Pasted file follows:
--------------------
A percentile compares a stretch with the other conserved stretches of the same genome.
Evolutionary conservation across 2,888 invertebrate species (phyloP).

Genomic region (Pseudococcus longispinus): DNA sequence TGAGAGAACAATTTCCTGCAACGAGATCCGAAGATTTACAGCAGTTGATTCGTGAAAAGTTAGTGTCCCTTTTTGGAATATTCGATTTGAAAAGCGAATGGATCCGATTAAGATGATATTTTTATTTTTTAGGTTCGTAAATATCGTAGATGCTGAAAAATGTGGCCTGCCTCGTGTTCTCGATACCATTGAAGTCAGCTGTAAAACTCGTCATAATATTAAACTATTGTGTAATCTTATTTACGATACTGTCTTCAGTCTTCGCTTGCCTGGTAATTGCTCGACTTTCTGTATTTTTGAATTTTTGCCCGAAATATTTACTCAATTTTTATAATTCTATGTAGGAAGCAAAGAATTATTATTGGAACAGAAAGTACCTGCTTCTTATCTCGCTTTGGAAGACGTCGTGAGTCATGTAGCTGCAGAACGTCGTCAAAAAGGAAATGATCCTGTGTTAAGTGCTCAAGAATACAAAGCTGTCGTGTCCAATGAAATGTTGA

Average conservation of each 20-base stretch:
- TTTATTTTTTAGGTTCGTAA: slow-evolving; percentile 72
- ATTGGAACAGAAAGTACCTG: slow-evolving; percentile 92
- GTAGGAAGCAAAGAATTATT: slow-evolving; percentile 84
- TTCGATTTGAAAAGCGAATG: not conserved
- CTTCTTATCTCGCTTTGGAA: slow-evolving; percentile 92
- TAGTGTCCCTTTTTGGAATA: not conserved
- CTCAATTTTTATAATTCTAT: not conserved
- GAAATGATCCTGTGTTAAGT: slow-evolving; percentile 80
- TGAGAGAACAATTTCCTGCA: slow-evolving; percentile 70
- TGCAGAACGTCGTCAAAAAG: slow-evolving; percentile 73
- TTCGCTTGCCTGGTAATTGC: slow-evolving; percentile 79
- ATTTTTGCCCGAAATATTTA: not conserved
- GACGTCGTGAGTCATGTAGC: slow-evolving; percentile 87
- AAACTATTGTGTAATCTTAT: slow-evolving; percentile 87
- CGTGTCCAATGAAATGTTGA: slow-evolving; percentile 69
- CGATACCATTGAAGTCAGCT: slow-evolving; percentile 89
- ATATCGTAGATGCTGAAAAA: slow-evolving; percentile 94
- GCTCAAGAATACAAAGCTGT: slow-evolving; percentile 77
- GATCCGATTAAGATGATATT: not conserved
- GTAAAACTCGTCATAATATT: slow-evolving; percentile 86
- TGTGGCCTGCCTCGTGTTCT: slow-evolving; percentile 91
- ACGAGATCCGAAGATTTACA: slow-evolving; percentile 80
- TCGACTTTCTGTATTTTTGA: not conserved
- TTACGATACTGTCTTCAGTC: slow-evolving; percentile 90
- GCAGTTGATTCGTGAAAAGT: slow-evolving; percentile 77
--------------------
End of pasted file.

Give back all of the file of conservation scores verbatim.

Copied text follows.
A percentile compares a stretch with the other conserved stretches of the same genome.
Evolutionary conservation across 2,888 invertebrate species (phyloP).

Genomic region (Pseudococcus longispinus): DNA sequence TGAGAGAACAATTTCCTGCAACGAGATCCGAAGATTTACAGCAGTTGATTCGTGAAAAGTTAGTGTCCCTTTTTGGAATATTCGATTTGAAAAGCGAATGGATCCGATTAAGATGATATTTTTATTTTTTAGGTTCGTAAATATCGTAGATGCTGAAAAATGTGGCCTGCCTCGTGTTCTCGATACCATTGAAGTCAGCTGTAAAACTCGTCATAATATTAAACTATTGTGTAATCTTATTTACGATACTGTCTTCAGTCTTCGCTTGCCTGGTAATTGCTCGACTTTCTGTATTTTTGAATTTTTGCCCGAAATATTTACTCAATTTTTATAATTCTATGTAGGAAGCAAAGAATTATTATTGGAACAGAAAGTACCTGCTTCTTATCTCGCTTTGGAAGACGTCGTGAGTCATGTAGCTGCAGAACGTCGTCAAAAAGGAAATGATCCTGTGTTAAGTGCTCAAGAATACAAAGCTGTCGTGTCCAATGAAATGTTGA

Average conservation of each 20-base stretch:
- TTTATTTTTTAGGTTCGTAA: slow-evolving; percentile 72
- ATTGGAACAGAAAGTACCTG: slow-evolving; percentile 92
- GTAGGAAGCAAAGAATTATT: slow-evolving; percentile 84
- TTCGATTTGAAAAGCGAATG: not conserved
- CTTCTTATCTCGCTTTGGAA: slow-evolving; percentile 92
- TAGTGTCCCTTTTTGGAATA: not conserved
- CTCAATTTTTATAATTCTAT: not conserved
- GAAATGATCCTGTGTTAAGT: slow-evolving; percentile 80
- TGAGAGAACAATTTCCTGCA: slow-evolving; percentile 70
- TGCAGAACGTCGTCAAAAAG: slow-evolving; percentile 73
- TTCGCTTGCCTGGTAATTGC: slow-evolving; percentile 79
- ATTTTTGCCCGAAATATTTA: not conserved
- GACGTCGTGAGTCATGTAGC: slow-evolving; percentile 87
- AAACTATTGTGTAATCTTAT: slow-evolving; percentile 87
- CGTGTCCAATGAAATGTTGA: slow-evolving; percentile 69
- CGATACCATTGAAGTCAGCT: slow-evolving; percentile 89
- ATATCGTAGATGCTGAAAAA: slow-evolving; percentile 94
- GCTCAAGAATACAAAGCTGT: slow-evolving; percentile 77
- GATCCGATTAAGATGATATT: not conserved
- GTAAAACTCGTCATAATATT: slow-evolving; percentile 86
- TGTGGCCTGCCTCGTGTTCT: slow-evolving; percentile 91
- ACGAGATCCGAAGATTTACA: slow-evolving; percentile 80
- TCGACTTTCTGTATTTTTGA: not conserved
- TTACGATACTGTCTTCAGTC: slow-evolving; percentile 90
- GCAGTTGATTCGTGAAAAGT: slow-evolving; percentile 77